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Death Penalty Amendment Fails in Utah

Utah's Attorney General Mark Shurtleff backed an amendment to our state constitution which would stop the decades of appeals available to death row inmates and bring it back under more reasonable controls. He spoke eloquently about this topic on his blog: Utah Attorney General - Mark Shurtleff.

"Our current justice system is broken. The death penalty in Utah has become a myth. Death row inmates are winning a war of attrition. The last murderer to be involuntarily executed in Utah was HiFi Shop murderer William Andrews in 1992. Please read this post, listen to the pleas of victims and help me by calling your legislator and asking them to support Senate Joint Resolution 14." --Read Entire Post

Well, the Utah Senate passed SJR14, which then became HJR14 and was defeated there in the House.

The Daily Herald reported:

Friday, 13 March 2009
Death penalty amendment fails in Utah House
Jennifer Dobner - The Associated Press

A proposal to amend the state constitution and let the Legislature regulate post-conviction appeals in death penalty cases has failed in the Utah House.

Senate Joint Resolution 14 needed 50 votes, or a two-thirds majority, to pass in the House and appear on the 2010 ballot for consideration by voters.

House members voted 38-35 on Thursday for the resolution, which some said would give the Legislature more power than the Utah courts.

The measure was backed by Utah Attorney General Mark Shurtleff, who has said Utah effectively has no death penalty because convicted killers have been allowed repeated appeals.

SJR14 would have streamlined the post-conviction process and shortened the amount of time convicted killers were on death row before execution.

Utah defense attorneys argued the proposal was too broad and would destroy post-conviction safeguards for some defendants. They also believed the bill would have implications for other criminal cases, including misdemeanor offenses and infractions.

Post-conviction appeals are usually filed on constitutional grounds. Prosecutors say defense attorneys sometimes abuse post-conviction petitions to delay a defendant's execution.

Shurtleff believes the Utah Supreme Court has ignored state laws governing post-conviction relief, giving defendants more time for appeals and delaying justice for the families of victims.

"If that's not stepping over the line of the balance of power, I don't know what is," the attorney general said Thursday.

Shurtleff said he watched the vote from House gallery with the parents of Maurine Hunsaker, a 26-year-old mother of three who was kidnapped and murdered in 1986. For Hunsaker's family, the defeat of SJR14 is another blow.

"It's very disappointing," Shurtleff said. "We're not done. We'll be back next year. We have to for the victims."

Utah has 10 men on death row, nine of whom have active appeals. About half the death row inmates committed their crimes or were convicted in the 1980s.

Defense attorneys expressed some surprise at HJR14's failure to make it through. The bill had easily passed the Utah Senate on a 23-6 vote. Thursday morning defense lawyers said they were unsure how many votes they could secure in the House.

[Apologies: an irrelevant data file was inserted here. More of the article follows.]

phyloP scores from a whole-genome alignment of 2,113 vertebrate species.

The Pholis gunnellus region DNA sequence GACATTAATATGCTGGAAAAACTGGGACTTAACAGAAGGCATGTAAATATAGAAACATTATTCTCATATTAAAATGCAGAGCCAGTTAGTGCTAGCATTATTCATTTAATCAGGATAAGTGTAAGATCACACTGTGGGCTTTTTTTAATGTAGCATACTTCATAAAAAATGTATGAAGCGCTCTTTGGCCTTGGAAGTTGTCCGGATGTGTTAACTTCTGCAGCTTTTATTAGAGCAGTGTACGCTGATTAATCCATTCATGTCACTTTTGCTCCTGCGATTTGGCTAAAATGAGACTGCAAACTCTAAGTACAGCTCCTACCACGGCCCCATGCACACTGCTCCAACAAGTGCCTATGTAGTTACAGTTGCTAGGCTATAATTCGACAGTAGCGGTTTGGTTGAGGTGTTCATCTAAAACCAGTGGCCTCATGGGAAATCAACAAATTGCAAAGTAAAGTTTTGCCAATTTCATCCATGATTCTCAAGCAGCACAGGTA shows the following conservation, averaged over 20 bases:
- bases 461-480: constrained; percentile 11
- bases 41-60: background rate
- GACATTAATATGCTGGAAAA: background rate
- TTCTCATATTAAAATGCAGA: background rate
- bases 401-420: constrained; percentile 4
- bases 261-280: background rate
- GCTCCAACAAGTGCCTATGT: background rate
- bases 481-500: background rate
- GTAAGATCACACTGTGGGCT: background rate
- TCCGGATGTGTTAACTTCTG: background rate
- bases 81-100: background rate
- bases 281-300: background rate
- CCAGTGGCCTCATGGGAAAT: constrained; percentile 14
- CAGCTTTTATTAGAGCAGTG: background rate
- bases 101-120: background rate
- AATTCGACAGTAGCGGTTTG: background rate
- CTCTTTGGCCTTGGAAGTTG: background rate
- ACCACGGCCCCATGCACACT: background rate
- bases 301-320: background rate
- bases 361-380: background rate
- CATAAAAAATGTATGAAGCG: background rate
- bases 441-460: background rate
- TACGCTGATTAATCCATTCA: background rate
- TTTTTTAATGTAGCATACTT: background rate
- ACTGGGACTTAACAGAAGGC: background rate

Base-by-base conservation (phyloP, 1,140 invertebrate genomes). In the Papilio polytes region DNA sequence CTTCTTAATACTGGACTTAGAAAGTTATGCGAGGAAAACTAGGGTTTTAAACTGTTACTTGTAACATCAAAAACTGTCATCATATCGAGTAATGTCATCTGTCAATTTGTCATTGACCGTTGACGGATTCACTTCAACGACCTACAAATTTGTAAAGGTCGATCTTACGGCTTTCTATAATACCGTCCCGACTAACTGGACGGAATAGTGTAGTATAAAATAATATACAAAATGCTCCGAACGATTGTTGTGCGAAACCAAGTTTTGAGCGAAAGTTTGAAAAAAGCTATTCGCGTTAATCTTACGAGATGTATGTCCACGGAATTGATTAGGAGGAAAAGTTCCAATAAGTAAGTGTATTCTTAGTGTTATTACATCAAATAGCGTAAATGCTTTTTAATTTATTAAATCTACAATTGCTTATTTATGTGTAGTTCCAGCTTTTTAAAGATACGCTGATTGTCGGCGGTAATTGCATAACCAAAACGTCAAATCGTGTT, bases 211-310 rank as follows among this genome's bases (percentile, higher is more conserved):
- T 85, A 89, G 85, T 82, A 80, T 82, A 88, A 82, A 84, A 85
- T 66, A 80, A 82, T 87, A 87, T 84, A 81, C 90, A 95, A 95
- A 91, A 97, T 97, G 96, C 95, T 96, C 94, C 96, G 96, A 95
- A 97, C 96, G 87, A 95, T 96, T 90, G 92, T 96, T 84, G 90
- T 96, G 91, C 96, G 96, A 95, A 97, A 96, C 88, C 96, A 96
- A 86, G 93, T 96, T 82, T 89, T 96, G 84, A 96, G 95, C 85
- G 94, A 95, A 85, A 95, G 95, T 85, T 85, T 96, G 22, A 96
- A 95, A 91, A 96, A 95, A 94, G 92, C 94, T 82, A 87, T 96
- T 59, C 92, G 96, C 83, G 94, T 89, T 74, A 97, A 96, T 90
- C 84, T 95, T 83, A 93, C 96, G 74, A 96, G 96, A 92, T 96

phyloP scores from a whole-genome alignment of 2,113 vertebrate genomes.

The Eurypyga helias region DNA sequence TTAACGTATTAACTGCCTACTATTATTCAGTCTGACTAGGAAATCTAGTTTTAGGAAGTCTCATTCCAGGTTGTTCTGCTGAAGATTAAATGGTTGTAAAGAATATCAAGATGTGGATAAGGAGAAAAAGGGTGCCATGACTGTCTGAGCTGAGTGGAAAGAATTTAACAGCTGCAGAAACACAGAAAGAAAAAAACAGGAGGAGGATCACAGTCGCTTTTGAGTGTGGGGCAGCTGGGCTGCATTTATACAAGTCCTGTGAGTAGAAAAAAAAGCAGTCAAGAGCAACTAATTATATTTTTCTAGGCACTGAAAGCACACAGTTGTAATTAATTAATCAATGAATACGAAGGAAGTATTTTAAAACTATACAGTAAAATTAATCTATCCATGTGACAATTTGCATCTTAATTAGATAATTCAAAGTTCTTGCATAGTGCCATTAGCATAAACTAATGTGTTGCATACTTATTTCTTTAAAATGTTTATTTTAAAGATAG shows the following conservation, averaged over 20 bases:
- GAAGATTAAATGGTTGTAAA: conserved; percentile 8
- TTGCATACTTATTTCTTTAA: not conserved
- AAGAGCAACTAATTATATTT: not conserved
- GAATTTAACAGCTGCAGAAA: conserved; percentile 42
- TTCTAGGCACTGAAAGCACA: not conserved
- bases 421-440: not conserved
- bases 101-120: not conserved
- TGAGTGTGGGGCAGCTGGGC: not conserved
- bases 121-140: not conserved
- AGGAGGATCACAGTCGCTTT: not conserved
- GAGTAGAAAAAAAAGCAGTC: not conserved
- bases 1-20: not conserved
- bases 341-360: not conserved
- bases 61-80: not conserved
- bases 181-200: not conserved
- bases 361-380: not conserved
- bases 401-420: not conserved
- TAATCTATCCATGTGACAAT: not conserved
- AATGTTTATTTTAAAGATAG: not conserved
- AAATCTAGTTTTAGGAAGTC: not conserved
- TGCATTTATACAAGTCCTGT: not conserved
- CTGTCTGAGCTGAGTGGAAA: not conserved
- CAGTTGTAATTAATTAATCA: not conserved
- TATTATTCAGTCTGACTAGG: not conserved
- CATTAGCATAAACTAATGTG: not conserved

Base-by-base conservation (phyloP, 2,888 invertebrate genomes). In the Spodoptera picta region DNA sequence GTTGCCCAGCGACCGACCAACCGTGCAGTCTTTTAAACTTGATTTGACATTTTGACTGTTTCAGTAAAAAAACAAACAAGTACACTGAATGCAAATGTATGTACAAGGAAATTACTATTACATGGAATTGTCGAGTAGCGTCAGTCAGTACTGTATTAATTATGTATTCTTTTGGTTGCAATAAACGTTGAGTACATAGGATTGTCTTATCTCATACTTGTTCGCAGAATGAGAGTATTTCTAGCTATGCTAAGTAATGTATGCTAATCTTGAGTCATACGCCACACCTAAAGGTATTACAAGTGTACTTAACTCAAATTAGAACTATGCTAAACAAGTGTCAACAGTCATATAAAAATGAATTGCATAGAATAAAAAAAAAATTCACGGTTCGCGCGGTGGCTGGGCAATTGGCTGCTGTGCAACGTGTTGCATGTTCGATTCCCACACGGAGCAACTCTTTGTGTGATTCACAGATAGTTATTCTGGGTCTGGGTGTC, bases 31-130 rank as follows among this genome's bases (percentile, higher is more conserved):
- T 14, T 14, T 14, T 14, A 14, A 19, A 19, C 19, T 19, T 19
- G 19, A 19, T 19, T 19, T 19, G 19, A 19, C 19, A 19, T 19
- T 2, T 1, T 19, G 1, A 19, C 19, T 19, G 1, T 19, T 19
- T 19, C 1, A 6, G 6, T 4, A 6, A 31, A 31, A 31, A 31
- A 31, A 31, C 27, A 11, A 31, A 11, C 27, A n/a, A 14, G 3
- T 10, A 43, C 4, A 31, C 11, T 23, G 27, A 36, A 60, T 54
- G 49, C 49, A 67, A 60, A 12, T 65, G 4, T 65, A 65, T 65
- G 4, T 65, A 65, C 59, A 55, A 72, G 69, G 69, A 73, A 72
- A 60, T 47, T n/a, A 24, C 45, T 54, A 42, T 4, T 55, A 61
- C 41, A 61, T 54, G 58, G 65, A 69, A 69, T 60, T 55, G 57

"I think this is a victory for our constitutional form of government," said Kent Hart of Utah's federal public defender's office. "Although the public may not like persons who are convicted of serious crimes, our country has a tradition of affording even the worst offenders a thorough and fair review of their convictions."

Hart disagrees with Shurtleff's take on Utah Supreme Court rulings that have granted post-conviction relief to some on death row.

"They're saying 'if we think a petition has merit, we don't care how long it's been or what procedural bars exist,"' he said.

Hart said problems within the capital punishment system are a current topic of discussion by a judicial council committee, which includes judges, prosecutors and defense attorneys and the state's Constitutional Review Commission (CRC), whose membership includes several lawmakers.

"Those are the proper forums to find solutions," said Hart.

Shurtleff disagrees. After four meetings, Shurtleff says the CRC has shown no interest in tackling the problems. He also can't see any room for discussion between prosecutors and Utah's defense bar. "Not at all," he said. "They're winning in the Supreme Court, they are keeping their guys alive."

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I have to agree with Mark Shurtleff. There has to be a balance. 20 years of appeals on heinous crimes, some of which AG Shurtleff details on his blog, is horrifying and a flat slap in the face to the families of these murderers' victims. Do I believe every person receive an honest and just defense? Yes, of course I do. Do I think the pandering, dancing, and back room deals that goes on is part of that honest and just process? No, I don't.

The death penalty is not given lightly in Utah. There has to be special circumstances and again, AG Shurtleff outlines some of those crimes on his blog which helps us to understand just what those special circumstances might be.

The courts have trampled all over the responsibilities and rights of the legislative branch of our nation. It is time to stop that. I believe SJR14 which is also HJR14 would have begun that process here in Utah.
Death Penalty Amendment Fails in Utah Death Penalty Amendment Fails in Utah Reviewed by Candace Salima on Friday, March 13, 2009 Rating: 5